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Another Original song from Snax and Paul Hill.

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Snax
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Jesus H. Christ! That gave me chills. Powerful and moving. So technically perfect that I wasn't even listening critically. Not that it would matter because it was spot on.

Maybe it is because I am american. 9-11-01, I was in a 4 foot deep trench, installing 4 inch pipes for data and phone for Castle Hills Elementary, which was then part of the Lewisville, Texas Independent School District. The sky filled with planes all heading for D-FW International, Love Field, and Addison (for smaller planes.) I thought, well, at least I'm in a ditch, a good place to be if bombs go off.

I was 37 years old, at the time, too old to enlist. Way too old to be drafted (selective service ends at age 26.) But given the chance, if they would take me, simply give me a .308 with a scope and show me which cave bin Laden was hiding in, get me within 600 yards, and I will make the shot. Nominal range of a .308 is 100 to 300 yards but it can be dialed into 600 yards. With some adjustment, you can shoot even farther. Nice thing about the slug of a .308 (7.62 mm) is that even at 600 yards, it will knock down a 200 pound target. Interestingly enough, I still feel that way, today. And I'm way too old to enlist. If I had not been medically disqualified as a young man, I would have served and probably would have been in Honduras, Falkland Islands, and might have retired after a few tours in Afghanistan, possibly first tour in Iraq. It's what people in my family and friends did. They served, at some time or another.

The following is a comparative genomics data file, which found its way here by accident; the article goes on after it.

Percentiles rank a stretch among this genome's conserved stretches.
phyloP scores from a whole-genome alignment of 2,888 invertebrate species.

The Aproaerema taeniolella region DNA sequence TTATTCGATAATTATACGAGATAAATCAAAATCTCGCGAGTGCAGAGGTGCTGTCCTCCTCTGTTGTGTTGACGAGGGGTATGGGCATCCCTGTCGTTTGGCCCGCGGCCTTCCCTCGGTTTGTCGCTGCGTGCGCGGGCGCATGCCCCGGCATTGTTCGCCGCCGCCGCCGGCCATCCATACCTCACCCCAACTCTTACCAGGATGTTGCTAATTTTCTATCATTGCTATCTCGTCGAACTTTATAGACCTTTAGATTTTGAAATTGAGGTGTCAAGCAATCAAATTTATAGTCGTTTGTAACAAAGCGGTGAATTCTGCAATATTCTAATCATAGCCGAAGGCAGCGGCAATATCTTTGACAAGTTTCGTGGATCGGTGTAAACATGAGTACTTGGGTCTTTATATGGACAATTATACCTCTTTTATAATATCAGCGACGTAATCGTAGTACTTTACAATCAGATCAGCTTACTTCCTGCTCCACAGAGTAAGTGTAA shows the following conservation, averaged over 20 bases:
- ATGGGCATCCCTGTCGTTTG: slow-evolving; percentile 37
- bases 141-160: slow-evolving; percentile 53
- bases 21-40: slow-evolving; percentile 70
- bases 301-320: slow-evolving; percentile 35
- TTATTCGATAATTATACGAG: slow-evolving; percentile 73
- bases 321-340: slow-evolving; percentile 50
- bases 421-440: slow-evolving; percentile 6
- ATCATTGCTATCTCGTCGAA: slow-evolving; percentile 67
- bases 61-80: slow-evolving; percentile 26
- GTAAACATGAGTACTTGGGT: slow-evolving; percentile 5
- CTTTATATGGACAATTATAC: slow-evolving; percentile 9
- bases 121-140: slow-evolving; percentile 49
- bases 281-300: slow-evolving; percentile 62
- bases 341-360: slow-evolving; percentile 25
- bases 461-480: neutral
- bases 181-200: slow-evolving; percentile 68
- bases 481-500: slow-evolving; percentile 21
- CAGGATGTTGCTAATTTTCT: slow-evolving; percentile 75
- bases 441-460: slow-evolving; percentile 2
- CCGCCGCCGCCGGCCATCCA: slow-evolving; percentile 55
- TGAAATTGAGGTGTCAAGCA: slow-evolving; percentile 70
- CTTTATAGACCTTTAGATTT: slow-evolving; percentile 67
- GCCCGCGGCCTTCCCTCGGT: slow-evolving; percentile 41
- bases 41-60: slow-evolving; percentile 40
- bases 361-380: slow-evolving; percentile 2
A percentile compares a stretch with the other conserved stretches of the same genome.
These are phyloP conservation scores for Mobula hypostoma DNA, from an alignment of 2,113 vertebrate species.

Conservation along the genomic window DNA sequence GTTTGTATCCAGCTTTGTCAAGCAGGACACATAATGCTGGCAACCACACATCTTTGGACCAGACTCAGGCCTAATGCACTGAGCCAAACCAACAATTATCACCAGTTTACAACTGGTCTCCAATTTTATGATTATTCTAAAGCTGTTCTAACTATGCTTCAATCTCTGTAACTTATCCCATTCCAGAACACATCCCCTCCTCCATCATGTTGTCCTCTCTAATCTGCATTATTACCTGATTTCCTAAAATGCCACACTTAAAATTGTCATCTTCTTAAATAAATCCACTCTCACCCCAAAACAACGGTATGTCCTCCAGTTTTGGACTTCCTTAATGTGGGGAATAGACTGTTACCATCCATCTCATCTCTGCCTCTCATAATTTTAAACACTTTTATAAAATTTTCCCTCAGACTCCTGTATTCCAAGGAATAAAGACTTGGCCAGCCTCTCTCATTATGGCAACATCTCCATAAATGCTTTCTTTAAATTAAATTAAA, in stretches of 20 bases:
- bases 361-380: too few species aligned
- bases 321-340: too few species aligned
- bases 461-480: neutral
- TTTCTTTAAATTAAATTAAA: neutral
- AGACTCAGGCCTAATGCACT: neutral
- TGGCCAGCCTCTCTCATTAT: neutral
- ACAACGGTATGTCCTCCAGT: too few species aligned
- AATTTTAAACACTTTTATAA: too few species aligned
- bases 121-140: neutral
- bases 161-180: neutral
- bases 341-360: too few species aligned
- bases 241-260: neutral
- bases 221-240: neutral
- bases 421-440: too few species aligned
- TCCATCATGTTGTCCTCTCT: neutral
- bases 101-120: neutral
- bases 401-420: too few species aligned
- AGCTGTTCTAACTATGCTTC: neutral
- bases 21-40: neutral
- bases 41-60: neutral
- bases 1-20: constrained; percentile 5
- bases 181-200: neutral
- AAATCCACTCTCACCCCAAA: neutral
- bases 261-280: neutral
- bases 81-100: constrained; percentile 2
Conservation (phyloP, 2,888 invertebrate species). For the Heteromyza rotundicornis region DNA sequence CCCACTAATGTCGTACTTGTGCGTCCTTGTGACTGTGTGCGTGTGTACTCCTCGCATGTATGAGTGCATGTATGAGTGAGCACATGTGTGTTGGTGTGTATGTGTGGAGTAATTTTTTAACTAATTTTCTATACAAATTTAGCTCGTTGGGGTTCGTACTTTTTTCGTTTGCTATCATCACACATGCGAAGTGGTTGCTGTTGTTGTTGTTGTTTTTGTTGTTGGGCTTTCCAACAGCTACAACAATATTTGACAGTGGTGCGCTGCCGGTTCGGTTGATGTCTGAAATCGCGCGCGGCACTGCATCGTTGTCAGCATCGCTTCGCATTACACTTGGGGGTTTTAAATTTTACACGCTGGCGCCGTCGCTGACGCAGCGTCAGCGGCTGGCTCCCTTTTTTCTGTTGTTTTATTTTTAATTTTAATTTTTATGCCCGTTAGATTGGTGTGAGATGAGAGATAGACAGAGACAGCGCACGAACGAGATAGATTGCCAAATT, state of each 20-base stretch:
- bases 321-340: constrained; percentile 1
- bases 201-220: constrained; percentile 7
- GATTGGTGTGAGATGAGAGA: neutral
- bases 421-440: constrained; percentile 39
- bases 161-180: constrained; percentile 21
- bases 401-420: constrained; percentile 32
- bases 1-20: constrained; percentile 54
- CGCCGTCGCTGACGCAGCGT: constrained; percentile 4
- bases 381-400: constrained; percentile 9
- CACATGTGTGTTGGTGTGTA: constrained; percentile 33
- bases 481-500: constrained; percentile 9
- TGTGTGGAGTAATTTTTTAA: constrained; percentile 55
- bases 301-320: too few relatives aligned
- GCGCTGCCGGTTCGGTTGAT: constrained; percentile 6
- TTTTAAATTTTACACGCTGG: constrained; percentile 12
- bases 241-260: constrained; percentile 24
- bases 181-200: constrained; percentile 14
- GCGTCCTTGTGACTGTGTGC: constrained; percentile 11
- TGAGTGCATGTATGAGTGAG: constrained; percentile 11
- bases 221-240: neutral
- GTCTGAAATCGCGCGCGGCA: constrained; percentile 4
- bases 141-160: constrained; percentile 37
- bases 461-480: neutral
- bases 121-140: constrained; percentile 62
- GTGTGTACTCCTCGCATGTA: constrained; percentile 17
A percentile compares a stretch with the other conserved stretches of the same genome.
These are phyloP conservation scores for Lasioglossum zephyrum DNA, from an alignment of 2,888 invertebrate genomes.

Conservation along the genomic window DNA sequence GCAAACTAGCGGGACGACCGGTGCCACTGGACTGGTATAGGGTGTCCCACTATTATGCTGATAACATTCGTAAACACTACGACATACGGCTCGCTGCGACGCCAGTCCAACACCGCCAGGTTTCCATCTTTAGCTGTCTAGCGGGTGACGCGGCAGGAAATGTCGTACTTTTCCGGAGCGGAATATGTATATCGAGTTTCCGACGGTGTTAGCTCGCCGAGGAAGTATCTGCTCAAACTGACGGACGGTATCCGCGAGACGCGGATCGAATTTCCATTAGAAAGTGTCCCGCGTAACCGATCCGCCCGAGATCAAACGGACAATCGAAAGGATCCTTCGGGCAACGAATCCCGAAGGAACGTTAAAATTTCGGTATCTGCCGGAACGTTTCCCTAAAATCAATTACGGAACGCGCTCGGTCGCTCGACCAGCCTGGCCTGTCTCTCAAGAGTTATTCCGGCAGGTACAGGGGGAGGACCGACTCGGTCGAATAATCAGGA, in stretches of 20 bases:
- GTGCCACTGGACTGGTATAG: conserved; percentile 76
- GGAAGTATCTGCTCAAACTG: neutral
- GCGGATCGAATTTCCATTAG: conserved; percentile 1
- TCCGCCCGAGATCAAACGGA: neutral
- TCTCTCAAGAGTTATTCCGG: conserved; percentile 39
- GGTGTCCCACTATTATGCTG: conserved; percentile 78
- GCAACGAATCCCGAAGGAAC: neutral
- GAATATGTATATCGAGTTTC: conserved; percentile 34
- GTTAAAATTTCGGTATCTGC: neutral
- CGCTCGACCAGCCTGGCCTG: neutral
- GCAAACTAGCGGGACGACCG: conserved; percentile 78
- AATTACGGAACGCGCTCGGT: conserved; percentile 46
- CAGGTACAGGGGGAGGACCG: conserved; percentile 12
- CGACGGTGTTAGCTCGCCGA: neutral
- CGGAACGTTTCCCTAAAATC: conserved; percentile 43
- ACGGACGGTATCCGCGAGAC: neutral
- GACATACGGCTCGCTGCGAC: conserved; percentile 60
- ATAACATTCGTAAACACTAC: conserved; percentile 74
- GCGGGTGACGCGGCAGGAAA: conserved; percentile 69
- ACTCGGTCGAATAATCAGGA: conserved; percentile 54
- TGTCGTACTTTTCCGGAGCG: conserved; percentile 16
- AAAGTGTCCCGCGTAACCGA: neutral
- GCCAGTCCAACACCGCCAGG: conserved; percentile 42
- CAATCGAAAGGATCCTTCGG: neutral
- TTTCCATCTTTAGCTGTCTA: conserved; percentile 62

My wife had a daughter that she had to give up for adoption in 1973. That daughter was adopted by a family in New Jersey. The daughter's adoptive brother was working in a building next to Tower I and he was there, that day. When he first heard the commotion, he went outside and the headless body of a woman landed about five feet from him. In shock, he picked her up and started walking toward the harbor (on Manhattan, any quick aid is coming in through the harbor.) He applied for a company transfer to Colorado. Then he quit his job. Then he became an ordained methodist minister, even though he was born and raised jewish. Then, he moved to Jakarta, Indonesia. He didn't just lose a day of work. He lost all that he had been and could no longer live in New York City or Manhattan. He's okay and doing well.